Why Medical Practitioners Fail to Uphold Office Standards
Medical practitioners are required to take an oath that will make them stick to the laws of the practice. However, this is not the case as some of the medical practitioners are at times unable to uphold the standards required of them at work. The paper will look into the ethical issue and office standards in general and to the reasons as to why medical practitioners fail to uphold the office standards. In medicine, some guidelines are deeply rooted in the Hippocratic Oath. The guidelines act as the foundation to these codes of ethics. Medical practitioners have three primary duties. Among many other duties, the practitioners have the burden of autonomy, confidentiality and the role to take care of all patients.
The three tasks are complemented by the golden rules of beneficence, independence, and nonmaleficence. Beneficence is the duty that involves the promoting or conducting oneself in the best interest of the patient is taken care of. The same commitment of beneficence requires that the medical practitioners avoid causing harm to the patient at all costs (Martinez-Romero, 2013). For this to be considered, the injured patient must have incurred physical, monetary, or emotional disturbances. Creating proper moral standards is vital in healthcare institutions. Healthcare places and facilities must abide by the local and government rules in their handling of patients and facility operations. Healthcare managers are the ones usually delegated with the responsibility for developing and maintaining these codes. Doing this requires significant thought and deliberation.
Good health practices characterize what is expected of all medics. They must be aware of these ethical medical conducts and the explanation guidelines that support them. The healthcare providers should use their judgment while implementing the doctrines to the different situations they face in their work. Health practitioners should be able to account for the decisions and actions they take while on duty. Health practitioners have a responsibility always to behave and present themselves in a well-skilled manner, and show respect for all individuals, whether its fellow workmates, patients or members of the public. Case laws are a vital source of orders in determining different issues of negligence originating out of healthcare. The medical career is always seen as an imperial job because it plays a part in safeguarding life.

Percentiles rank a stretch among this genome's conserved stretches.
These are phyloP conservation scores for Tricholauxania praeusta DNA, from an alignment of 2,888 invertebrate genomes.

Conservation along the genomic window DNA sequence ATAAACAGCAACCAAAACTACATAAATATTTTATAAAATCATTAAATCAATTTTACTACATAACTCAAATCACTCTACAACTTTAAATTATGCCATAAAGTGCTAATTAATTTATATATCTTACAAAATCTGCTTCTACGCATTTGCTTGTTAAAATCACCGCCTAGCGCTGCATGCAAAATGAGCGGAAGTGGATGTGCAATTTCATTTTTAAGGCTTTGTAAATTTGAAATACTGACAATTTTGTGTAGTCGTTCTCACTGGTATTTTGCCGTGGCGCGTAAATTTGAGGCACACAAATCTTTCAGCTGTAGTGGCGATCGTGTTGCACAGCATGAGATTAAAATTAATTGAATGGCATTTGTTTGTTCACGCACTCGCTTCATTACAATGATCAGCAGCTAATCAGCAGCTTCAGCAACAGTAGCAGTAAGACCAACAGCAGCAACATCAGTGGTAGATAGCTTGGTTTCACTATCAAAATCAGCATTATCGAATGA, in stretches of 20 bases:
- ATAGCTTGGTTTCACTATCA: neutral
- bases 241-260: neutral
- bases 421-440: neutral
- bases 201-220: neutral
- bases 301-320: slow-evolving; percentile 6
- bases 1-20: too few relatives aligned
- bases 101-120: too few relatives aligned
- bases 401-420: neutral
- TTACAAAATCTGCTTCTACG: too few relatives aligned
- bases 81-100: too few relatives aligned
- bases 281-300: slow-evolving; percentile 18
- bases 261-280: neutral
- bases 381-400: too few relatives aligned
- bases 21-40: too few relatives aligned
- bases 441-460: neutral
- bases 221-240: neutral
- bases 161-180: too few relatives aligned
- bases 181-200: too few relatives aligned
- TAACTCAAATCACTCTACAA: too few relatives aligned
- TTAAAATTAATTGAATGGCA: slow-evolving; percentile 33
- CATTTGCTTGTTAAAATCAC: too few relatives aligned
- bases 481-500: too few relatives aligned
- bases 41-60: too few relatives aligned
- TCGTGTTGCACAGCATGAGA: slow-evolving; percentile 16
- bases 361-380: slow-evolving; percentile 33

Everyone believes that life is given by a supreme being. Thus, health practitioners work in the plan of to this supreme being as they attempt to take charge of His will. An ill person seeks a healthcare provider found on his or her identity. Besides, accounting for a medical failure is not an easy task, and hence most of them are not reported. In most instances, it is difficult to detect an individual’s medical mistake, but it is important to experience the instances and try to be taught from it so to avoid impending mishaps or even prevent them. Establishing the risk aspects for clinical mistakes is the most vital initial step in the direction of its avoidance and is the essential target of quality care guarantee.
Self-anticipated clinical mistakes are everyday happenings among nurses and are relating with subsequential individual anxiety. As a result of the corrective mistake, medics at all training stages face feelings of guilt, anger, sense of despair and knowledge of the lack enough of alternating degree. The health practitioners have various reasons for not wanting to report their failure in living up to the official standards. Some of the reasons may be regarded to ethical implications that most of them are afraid of (Zlotnik Shaul, 2012). Some nurses are so razed and ashamed of their errors that they might try to hide them or employ defensive options by blaming the blame on another medic or something else. Ethical limits work when clinical care errors are made.
Respect for patient autonomy is sovereign, as is the significance of openness. Healthcare givers have legit and proper obligations to report dangers, benefits, and alternative care measures through well-consulted consent authorization. Legit self-interest and accountability after mistakes are made must be toned down by the regulation of devotion. This moral doctrine has been fortified by real lessons learned from mistakes. It usually occurs primarily when a disastrous event causes severe injury or even casualty. There are proper and upright responsibilities to reveal information. Also, reports can echo the medic’s capability to identify an error and readiness to report the mistake, whether through formal reporting techniques or authorization in patient records. A rational finding in the research is that medics and physicians can detect error happenings.
References Bærøe, K. Ives, J. de Vries, M. org/10. Martinez-Romero, M. Ethical and legal issues in the clinical practice of primary health care. Frontiers In Bioscience, E5(2), 435-445. doi.
From $10 to earn access
Only on Studyloop